As the head of compliance at your organisation, you will be assuming one of the most critical positions on the management team. Yes, the chief compliance officer (CCO) oversees everything to do with compliance within a company – from laws and regulatory requirements, to the necessary and applicable policies and procedures.
Reporting directly, as you will, to the chief executive officer (CEO), you will be in charge of keeping both the head of your firm and the board of directors informed, and assured, about the way in which compliance-related policies and procedures are being: 1) understood, 2) respected, and 3) complied with across all individuals, teams and departments.
It will also be vital to unpack and tackle – at this senior level – any challenges your company faces within the compliance space.
This will entail having a thorough academic and practical background in establishing standards, and implementing procedures to keep compliance levels as high as possible. You will also need to identify, prevent, and detect any forms of non-compliance that you are party to, so that these can be corrected to the best of your ability making use of the applicable laws and regulations of your region.
Corporate Compliance – defined
The experts at TrainingIndustry.com, who serve as a resource for learning professionals seeking information about best practice, advise that to remain compliant, a firm must “adhere to industry and organisational standards and/or policies”.
To be clear, there is a set of expectations – both internal and external – that employers put in place for their employees. From an external perspective, a business has simply to follow the law of the land in which they are based, and/or territories in which they trade. From an internal perspective, however, each business is able to design and implement its own compliance structure, to ensure a certain standard of behavior is adhered to at all times, and that illegal or unethical conduct is reported.
By helping your organisation to remain above board in all of its many initiatives, the rather extreme expenses of litigation and fines, such as those that result from tax evasion and fraud, can be avoided at all costs.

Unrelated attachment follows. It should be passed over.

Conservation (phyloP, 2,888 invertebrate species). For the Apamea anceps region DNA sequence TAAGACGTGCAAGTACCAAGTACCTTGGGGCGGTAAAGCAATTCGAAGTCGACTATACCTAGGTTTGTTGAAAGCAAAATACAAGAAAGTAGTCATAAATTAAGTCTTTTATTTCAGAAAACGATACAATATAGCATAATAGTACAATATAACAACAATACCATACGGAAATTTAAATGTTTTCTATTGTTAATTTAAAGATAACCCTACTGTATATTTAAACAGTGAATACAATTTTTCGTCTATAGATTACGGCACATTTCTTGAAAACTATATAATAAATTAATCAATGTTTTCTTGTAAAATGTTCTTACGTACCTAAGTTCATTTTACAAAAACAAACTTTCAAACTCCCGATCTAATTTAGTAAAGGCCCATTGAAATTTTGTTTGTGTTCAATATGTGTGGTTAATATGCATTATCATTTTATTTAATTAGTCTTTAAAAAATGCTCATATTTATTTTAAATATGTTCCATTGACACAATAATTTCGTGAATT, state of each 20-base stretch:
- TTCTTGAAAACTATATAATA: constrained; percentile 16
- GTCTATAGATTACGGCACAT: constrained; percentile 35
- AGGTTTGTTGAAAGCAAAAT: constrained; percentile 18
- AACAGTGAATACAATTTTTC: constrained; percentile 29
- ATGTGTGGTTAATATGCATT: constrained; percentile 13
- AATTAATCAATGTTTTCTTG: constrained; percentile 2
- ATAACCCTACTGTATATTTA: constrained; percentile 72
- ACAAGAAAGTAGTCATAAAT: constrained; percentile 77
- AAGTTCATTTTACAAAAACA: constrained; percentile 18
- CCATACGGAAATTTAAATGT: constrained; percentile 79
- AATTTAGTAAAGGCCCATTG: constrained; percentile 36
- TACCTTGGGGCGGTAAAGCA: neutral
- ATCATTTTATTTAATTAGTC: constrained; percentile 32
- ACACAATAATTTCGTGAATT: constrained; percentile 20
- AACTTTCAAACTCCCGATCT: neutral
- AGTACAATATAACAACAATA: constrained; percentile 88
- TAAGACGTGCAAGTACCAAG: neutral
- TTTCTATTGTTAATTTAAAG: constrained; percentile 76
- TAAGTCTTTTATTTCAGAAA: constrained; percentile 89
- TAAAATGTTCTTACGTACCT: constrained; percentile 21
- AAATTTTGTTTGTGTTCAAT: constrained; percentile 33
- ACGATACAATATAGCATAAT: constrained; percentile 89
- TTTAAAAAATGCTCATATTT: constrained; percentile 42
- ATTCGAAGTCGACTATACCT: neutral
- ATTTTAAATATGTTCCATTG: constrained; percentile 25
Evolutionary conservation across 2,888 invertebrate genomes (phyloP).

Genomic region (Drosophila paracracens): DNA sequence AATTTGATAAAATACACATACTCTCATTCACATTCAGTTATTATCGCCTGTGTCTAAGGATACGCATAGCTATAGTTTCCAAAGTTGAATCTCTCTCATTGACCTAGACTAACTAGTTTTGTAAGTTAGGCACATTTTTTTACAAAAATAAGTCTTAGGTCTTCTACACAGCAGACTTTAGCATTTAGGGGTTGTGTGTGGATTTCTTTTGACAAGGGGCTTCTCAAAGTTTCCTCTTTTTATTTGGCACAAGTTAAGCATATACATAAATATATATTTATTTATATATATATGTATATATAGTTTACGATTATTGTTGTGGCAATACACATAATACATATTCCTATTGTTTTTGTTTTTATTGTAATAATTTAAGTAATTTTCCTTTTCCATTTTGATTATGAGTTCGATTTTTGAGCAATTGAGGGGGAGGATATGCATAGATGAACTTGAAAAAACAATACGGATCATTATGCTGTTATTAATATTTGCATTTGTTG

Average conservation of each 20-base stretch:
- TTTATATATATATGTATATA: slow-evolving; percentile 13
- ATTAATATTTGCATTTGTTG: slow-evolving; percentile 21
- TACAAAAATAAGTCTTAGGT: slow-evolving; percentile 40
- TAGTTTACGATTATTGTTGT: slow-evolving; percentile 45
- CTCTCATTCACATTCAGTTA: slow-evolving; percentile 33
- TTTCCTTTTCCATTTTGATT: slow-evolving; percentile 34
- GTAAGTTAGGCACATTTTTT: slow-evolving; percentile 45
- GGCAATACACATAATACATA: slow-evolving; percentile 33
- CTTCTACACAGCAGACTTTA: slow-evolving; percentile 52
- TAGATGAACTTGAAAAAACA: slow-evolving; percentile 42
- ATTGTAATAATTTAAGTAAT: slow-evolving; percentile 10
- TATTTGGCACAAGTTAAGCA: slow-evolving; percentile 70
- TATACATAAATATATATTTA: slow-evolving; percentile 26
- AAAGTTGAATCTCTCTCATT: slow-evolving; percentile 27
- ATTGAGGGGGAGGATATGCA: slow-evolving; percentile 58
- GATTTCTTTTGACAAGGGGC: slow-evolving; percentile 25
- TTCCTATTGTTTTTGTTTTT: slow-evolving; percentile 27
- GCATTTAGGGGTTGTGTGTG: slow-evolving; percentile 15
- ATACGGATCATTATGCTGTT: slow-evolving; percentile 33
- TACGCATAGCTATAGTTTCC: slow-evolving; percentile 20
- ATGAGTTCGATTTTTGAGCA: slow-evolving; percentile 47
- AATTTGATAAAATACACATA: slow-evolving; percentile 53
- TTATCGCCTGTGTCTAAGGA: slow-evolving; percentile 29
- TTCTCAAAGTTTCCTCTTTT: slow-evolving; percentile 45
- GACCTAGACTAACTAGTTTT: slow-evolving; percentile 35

Compliance Risk Under the Spotlight
According to TechTarget, a US company that offers data-driven marketing services to business-to-business technology vendors, there are five common types of compliance risk:
- corrupt and illegal practices, which may range from fraud, theft and bribery, to money laundering and embezzlement;
- damaging environmental activities, including destruction to natural habitats and ecosystems, use of harmful chemicals, hazardous waste disposal, and the pollution of pristine groundwater;
- violation of privacy laws, by not putting the necessary steps in place to protect sensitive data from the likes of hackers, viruses and the purveyors of malware;
- omitting to follow workplace health and safety protocols, as enforced by occupational and food and drug authorities; and
- process risks, where the established procedure is not followed when tackling a workplace task.
Once hired as the CCO, your work will be cut out for you in “identifying, assessing and mitigating potential losses that may arise from [your] organisation’s non-compliance with laws, regulations, standards, and both internal and external policies and procedures”.
Remember that tracking changes in your working environment, as these pertain to compliance-risk management, must be carried out on an ongoing basis; and alterations may also be needed when new policies, directives and regulations are made externally to the law, or need to be implemented internally for whatever reason.
Because senior staff members across many departments have a role to play in your work, it will assist you greatly to be on good terms with the individuals heading up the legal (chef legal officer, or CLO), financial (chief financial officer, or CFO) and IT (chief information officer, or CIO; chief technology officer, or CTO) teams.
Key Duties and Responsibilities of a CCO
At MasterClass, a platform to facilitate learning from the industry’s top executives, the following four activities will form a regular part of your daily work: